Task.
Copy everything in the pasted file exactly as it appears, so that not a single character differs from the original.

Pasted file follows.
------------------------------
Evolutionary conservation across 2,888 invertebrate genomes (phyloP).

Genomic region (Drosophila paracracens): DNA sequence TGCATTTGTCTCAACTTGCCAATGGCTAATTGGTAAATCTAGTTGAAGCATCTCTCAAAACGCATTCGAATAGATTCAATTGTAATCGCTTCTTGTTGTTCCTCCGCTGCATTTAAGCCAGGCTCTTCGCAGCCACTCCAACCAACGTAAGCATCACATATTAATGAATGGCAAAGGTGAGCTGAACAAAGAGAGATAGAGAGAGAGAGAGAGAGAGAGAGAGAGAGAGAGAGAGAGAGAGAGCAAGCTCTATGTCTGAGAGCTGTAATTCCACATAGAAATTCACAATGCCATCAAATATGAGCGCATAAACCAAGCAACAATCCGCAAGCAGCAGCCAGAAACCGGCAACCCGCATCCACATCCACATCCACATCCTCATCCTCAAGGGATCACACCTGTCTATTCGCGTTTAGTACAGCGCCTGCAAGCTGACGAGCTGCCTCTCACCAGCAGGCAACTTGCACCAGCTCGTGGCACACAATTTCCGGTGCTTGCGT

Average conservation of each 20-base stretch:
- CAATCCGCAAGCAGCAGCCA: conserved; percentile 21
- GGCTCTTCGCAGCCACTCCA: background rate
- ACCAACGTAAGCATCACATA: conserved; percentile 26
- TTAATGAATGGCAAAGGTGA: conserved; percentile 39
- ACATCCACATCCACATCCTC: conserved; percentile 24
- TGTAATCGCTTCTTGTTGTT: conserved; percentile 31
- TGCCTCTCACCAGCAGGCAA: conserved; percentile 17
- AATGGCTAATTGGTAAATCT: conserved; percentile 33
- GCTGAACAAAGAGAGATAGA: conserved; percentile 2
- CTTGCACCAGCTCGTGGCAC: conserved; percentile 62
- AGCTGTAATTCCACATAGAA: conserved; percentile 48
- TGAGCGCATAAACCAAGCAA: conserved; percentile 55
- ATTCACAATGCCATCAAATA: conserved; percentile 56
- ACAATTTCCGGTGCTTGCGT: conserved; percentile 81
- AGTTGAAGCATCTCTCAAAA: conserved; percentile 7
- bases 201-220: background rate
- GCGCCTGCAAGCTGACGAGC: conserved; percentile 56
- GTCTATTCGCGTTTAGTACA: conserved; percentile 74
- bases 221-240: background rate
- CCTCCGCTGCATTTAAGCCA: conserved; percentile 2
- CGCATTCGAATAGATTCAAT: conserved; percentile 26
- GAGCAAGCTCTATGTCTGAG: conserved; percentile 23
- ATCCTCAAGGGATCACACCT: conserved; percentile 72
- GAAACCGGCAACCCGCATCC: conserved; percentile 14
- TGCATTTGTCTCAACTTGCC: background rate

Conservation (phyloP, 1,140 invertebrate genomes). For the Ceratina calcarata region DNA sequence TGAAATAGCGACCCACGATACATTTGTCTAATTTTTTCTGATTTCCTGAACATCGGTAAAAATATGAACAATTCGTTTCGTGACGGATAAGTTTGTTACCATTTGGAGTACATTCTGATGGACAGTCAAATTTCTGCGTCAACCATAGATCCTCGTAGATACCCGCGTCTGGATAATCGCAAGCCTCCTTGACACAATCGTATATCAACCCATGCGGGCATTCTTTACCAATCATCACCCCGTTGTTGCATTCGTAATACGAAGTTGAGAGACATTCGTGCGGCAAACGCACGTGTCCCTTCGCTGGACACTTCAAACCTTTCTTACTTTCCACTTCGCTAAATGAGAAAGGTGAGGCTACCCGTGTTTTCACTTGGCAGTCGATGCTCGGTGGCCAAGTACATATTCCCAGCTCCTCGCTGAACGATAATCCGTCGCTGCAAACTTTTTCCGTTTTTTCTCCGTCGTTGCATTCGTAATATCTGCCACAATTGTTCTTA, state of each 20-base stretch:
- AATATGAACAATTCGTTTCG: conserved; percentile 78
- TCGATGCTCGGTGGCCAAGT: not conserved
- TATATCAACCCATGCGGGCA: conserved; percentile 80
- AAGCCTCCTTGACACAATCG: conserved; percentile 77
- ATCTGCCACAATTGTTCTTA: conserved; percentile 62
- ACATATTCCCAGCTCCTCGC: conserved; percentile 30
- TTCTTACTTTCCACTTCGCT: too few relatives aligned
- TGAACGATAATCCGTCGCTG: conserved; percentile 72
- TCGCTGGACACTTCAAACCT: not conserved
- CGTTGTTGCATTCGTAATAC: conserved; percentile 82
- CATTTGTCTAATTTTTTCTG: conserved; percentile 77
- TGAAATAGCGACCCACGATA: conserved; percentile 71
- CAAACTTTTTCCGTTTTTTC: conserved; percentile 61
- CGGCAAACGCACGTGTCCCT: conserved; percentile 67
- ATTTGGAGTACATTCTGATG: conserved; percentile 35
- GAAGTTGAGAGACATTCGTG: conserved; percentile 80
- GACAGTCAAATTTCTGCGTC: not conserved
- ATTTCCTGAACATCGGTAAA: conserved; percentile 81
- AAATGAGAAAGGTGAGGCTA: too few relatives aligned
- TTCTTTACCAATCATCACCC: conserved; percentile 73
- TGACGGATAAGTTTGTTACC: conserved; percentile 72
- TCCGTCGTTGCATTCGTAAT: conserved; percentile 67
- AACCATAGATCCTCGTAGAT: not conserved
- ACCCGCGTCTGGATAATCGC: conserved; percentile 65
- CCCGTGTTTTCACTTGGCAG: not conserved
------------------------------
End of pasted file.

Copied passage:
Evolutionary conservation across 2,888 invertebrate genomes (phyloP).

Genomic region (Drosophila paracracens): DNA sequence TGCATTTGTCTCAACTTGCCAATGGCTAATTGGTAAATCTAGTTGAAGCATCTCTCAAAACGCATTCGAATAGATTCAATTGTAATCGCTTCTTGTTGTTCCTCCGCTGCATTTAAGCCAGGCTCTTCGCAGCCACTCCAACCAACGTAAGCATCACATATTAATGAATGGCAAAGGTGAGCTGAACAAAGAGAGATAGAGAGAGAGAGAGAGAGAGAGAGAGAGAGAGAGAGAGAGAGAGAGCAAGCTCTATGTCTGAGAGCTGTAATTCCACATAGAAATTCACAATGCCATCAAATATGAGCGCATAAACCAAGCAACAATCCGCAAGCAGCAGCCAGAAACCGGCAACCCGCATCCACATCCACATCCACATCCTCATCCTCAAGGGATCACACCTGTCTATTCGCGTTTAGTACAGCGCCTGCAAGCTGACGAGCTGCCTCTCACCAGCAGGCAACTTGCACCAGCTCGTGGCACACAATTTCCGGTGCTTGCGT

Average conservation of each 20-base stretch:
- CAATCCGCAAGCAGCAGCCA: conserved; percentile 21
- GGCTCTTCGCAGCCACTCCA: background rate
- ACCAACGTAAGCATCACATA: conserved; percentile 26
- TTAATGAATGGCAAAGGTGA: conserved; percentile 39
- ACATCCACATCCACATCCTC: conserved; percentile 24
- TGTAATCGCTTCTTGTTGTT: conserved; percentile 31
- TGCCTCTCACCAGCAGGCAA: conserved; percentile 17
- AATGGCTAATTGGTAAATCT: conserved; percentile 33
- GCTGAACAAAGAGAGATAGA: conserved; percentile 2
- CTTGCACCAGCTCGTGGCAC: conserved; percentile 62
- AGCTGTAATTCCACATAGAA: conserved; percentile 48
- TGAGCGCATAAACCAAGCAA: conserved; percentile 55
- ATTCACAATGCCATCAAATA: conserved; percentile 56
- ACAATTTCCGGTGCTTGCGT: conserved; percentile 81
- AGTTGAAGCATCTCTCAAAA: conserved; percentile 7
- bases 201-220: background rate
- GCGCCTGCAAGCTGACGAGC: conserved; percentile 56
- GTCTATTCGCGTTTAGTACA: conserved; percentile 74
- bases 221-240: background rate
- CCTCCGCTGCATTTAAGCCA: conserved; percentile 2
- CGCATTCGAATAGATTCAAT: conserved; percentile 26
- GAGCAAGCTCTATGTCTGAG: conserved; percentile 23
- ATCCTCAAGGGATCACACCT: conserved; percentile 72
- GAAACCGGCAACCCGCATCC: conserved; percentile 14
- TGCATTTGTCTCAACTTGCC: background rate

Conservation (phyloP, 1,140 invertebrate genomes). For the Ceratina calcarata region DNA sequence TGAAATAGCGACCCACGATACATTTGTCTAATTTTTTCTGATTTCCTGAACATCGGTAAAAATATGAACAATTCGTTTCGTGACGGATAAGTTTGTTACCATTTGGAGTACATTCTGATGGACAGTCAAATTTCTGCGTCAACCATAGATCCTCGTAGATACCCGCGTCTGGATAATCGCAAGCCTCCTTGACACAATCGTATATCAACCCATGCGGGCATTCTTTACCAATCATCACCCCGTTGTTGCATTCGTAATACGAAGTTGAGAGACATTCGTGCGGCAAACGCACGTGTCCCTTCGCTGGACACTTCAAACCTTTCTTACTTTCCACTTCGCTAAATGAGAAAGGTGAGGCTACCCGTGTTTTCACTTGGCAGTCGATGCTCGGTGGCCAAGTACATATTCCCAGCTCCTCGCTGAACGATAATCCGTCGCTGCAAACTTTTTCCGTTTTTTCTCCGTCGTTGCATTCGTAATATCTGCCACAATTGTTCTTA, state of each 20-base stretch:
- AATATGAACAATTCGTTTCG: conserved; percentile 78
- TCGATGCTCGGTGGCCAAGT: not conserved
- TATATCAACCCATGCGGGCA: conserved; percentile 80
- AAGCCTCCTTGACACAATCG: conserved; percentile 77
- ATCTGCCACAATTGTTCTTA: conserved; percentile 62
- ACATATTCCCAGCTCCTCGC: conserved; percentile 30
- TTCTTACTTTCCACTTCGCT: too few relatives aligned
- TGAACGATAATCCGTCGCTG: conserved; percentile 72
- TCGCTGGACACTTCAAACCT: not conserved
- CGTTGTTGCATTCGTAATAC: conserved; percentile 82
- CATTTGTCTAATTTTTTCTG: conserved; percentile 77
- TGAAATAGCGACCCACGATA: conserved; percentile 71
- CAAACTTTTTCCGTTTTTTC: conserved; percentile 61
- CGGCAAACGCACGTGTCCCT: conserved; percentile 67
- ATTTGGAGTACATTCTGATG: conserved; percentile 35
- GAAGTTGAGAGACATTCGTG: conserved; percentile 80
- GACAGTCAAATTTCTGCGTC: not conserved
- ATTTCCTGAACATCGGTAAA: conserved; percentile 81
- AAATGAGAAAGGTGAGGCTA: too few relatives aligned
- TTCTTTACCAATCATCACCC: conserved; percentile 73
- TGACGGATAAGTTTGTTACC: conserved; percentile 72
- TCCGTCGTTGCATTCGTAAT: conserved; percentile 67
- AACCATAGATCCTCGTAGAT: not conserved
- ACCCGCGTCTGGATAATCGC: conserved; percentile 65
- CCCGTGTTTTCACTTGGCAG: not conserved